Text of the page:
A glance at the Leaders’ Declaration from the Biarritz Summit boils down to five issues that were mentioned: the maintenance of an open, free and fair international trading system, including a commitment to reach an agreement on digital tax regulation by 2020, a passing mention of the  G7 commitment to bar Iran from acquiring nuclear weapons, support for a  Franco-German-format meeting  to revive 2015 Minsk ceasefire deal in the Ukraine crisis, G7 Support for a political solution in Libya, and a call for an end to the violence in Hong Kong. The brevity of the declaration can be taken as a crucial indicator of the overarching failure to reach consensus on the more prickly issues of protectionism, climate change and digital taxation. It is telling, that in spite of continuity on a number of thematic priorities from the 2018 Charlevoix Summit such as gender equality, climate action and the future of work, the Biarritz summit was short on detail and commitments, highlighting the fractious state of the G7 and its gradual edging into the realm of redundancy, proving to be nothing more than a glorified talk-shop. As for all the bargaining and posturing, including a surprise visit of Iran’s foreign minister, Mohammad Javad Zarif, and bilateral side-meetings, one can’t help but wonder if we are indeed living in a ‘G-Zero’ world, ‘one in which no single country or bloc of countries has the political and economic leverage—or the will—to drive a truly international agenda’. A G- Zero world order is characterised by intensified conflict over global governance issues, complex transnational challenges to order and stability informed by webs of economic interdependence and a gradual erosion of the US-led hegemonic liberal order that has been in existence since the end of the Second World War.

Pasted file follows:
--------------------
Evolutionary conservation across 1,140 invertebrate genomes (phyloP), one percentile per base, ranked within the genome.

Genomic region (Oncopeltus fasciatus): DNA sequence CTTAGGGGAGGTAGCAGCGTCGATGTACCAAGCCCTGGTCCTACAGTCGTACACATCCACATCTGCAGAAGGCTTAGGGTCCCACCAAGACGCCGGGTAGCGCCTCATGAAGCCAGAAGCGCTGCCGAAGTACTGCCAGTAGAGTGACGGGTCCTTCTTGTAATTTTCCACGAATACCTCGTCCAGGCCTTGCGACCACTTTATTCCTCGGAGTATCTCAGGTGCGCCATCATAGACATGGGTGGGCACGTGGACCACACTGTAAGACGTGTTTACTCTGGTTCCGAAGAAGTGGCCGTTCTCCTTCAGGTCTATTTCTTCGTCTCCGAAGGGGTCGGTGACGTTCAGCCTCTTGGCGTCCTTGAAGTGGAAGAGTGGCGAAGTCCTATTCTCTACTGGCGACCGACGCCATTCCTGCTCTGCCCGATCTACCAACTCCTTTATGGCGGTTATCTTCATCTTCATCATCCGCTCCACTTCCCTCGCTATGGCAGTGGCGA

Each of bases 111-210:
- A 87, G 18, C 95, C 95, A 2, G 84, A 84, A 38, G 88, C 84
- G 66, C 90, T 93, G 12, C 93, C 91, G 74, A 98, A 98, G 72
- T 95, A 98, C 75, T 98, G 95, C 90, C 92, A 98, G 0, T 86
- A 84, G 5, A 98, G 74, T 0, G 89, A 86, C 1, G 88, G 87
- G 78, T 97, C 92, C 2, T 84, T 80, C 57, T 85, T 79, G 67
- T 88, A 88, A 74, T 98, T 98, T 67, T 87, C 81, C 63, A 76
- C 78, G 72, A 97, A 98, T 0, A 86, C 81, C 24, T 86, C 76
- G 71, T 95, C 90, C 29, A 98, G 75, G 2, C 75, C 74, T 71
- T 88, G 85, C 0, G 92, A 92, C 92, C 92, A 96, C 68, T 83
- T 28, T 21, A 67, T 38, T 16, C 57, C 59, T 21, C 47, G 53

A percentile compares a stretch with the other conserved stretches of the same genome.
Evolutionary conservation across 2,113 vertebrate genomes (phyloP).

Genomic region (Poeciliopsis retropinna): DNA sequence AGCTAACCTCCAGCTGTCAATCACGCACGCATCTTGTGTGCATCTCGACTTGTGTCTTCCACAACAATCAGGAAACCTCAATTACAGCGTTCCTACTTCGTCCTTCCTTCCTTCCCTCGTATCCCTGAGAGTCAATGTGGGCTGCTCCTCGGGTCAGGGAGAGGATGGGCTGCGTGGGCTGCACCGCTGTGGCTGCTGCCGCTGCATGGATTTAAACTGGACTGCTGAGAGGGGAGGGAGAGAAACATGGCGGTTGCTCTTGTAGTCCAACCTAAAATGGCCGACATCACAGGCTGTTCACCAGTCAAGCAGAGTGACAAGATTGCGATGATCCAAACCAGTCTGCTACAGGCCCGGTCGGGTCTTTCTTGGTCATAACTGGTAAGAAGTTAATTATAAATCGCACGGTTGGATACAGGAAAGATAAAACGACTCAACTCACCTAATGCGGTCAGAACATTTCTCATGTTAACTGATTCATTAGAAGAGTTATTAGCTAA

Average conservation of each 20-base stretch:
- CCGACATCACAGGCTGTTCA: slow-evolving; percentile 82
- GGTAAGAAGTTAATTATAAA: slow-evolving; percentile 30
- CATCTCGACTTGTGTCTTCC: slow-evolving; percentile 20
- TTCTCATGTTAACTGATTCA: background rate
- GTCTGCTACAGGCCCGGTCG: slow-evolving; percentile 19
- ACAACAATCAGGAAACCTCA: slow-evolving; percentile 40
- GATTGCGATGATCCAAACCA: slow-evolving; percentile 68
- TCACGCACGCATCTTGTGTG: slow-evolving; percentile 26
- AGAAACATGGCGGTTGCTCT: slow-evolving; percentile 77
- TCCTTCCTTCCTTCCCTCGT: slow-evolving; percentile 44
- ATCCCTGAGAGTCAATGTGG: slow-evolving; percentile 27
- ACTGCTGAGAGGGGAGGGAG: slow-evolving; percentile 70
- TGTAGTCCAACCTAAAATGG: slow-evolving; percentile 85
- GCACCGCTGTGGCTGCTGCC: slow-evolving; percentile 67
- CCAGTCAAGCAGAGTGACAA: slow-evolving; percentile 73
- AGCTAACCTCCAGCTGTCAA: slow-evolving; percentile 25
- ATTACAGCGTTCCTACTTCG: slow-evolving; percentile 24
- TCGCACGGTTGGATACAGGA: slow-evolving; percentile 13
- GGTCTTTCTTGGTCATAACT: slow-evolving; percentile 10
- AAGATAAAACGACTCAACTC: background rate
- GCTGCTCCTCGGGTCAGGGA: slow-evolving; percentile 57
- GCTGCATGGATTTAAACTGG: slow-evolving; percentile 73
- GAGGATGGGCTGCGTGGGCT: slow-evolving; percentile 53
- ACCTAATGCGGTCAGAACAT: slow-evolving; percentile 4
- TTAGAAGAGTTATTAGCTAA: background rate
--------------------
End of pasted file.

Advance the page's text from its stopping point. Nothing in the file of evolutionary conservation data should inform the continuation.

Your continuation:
Such a G-Zero world scenario calls for a decentralised approach to global governance amidst a plurality of actors, in which both emerging and traditional powers, play a part in shaping multilateral approaches to complex global challenges and increasingly put a demand for urgent reform of the liberal institutions and agenda to accommodate shifts in realities, interests and power dynamics. In a fragmented and pluralistic world, embracing regional initiatives in diverse issue areas that complement the existing, but slowly crumbling global institutions could be one way of promoting pragmatic globalisms and issue-based cooperation in the 21st century. Forums such as the G7, G20, UN and WTO would do well to heed to the changes afoot in the global political landscape, adapt their approach to global governance accordingly or risk being labelled as unnecessary.

Faith Mabera is a Senior Researcher at the Institute for Global Dialogue (IGD) associated with UNISA. Her views do not necessarily reflect those of the IGD.